The National Institute of Justice estimates that since its inception, body armor has saved the lives of 3,000 officers—but it’s not without its limits. There’s technically not any material that is stab- or bulletproof; rather, body armor is resistant, and only to certain weapons. The most commonly used material is Kevlar, which while bullet resistant, is somewhat inflexible and heavy.
That’s why researchers at the University of Texas at Dallas have designed a new material called piezoelectrical polymer, which was inspired by studying the “toughness” of human bone. The fiber can absorb greater amounts of energy, is extremely flexible, and if scaled up in production, could be a cost effective substitute for body armor.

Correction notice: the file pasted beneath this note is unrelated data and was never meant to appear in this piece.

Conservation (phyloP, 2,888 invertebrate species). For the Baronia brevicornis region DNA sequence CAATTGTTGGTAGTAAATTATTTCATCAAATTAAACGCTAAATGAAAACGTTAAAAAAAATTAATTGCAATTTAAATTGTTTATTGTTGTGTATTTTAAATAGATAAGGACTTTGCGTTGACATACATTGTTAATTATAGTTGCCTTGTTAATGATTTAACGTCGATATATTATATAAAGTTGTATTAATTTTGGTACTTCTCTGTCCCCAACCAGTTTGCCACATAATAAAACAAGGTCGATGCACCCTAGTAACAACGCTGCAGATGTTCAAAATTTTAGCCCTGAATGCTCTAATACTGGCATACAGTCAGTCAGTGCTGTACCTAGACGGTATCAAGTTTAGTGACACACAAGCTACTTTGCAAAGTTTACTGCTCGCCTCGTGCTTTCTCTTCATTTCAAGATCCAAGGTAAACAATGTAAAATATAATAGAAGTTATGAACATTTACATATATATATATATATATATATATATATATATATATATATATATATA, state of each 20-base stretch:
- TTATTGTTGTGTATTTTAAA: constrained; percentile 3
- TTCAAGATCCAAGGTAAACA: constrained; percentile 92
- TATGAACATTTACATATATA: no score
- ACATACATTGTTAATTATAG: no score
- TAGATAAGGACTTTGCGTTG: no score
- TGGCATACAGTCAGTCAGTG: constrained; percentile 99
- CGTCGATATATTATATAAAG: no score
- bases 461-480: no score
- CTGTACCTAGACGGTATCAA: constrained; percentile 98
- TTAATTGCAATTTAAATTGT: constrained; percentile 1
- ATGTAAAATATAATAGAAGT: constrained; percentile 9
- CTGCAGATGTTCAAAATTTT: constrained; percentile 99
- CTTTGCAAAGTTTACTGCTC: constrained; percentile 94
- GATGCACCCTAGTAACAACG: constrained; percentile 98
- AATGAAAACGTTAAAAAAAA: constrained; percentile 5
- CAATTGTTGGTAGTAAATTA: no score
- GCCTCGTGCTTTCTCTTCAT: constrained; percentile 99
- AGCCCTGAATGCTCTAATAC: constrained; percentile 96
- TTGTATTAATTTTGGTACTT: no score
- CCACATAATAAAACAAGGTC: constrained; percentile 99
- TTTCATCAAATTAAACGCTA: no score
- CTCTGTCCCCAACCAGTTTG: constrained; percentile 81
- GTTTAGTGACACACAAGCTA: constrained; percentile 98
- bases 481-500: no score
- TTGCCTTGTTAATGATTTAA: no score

Senior author of the study Dr. Majid Minary hopes that the material may prove useful beyond typical military applications, noting the polymer may end up in future aeronautic and protective sports equipment.
This story was prepared with assistance by Allyson Holley.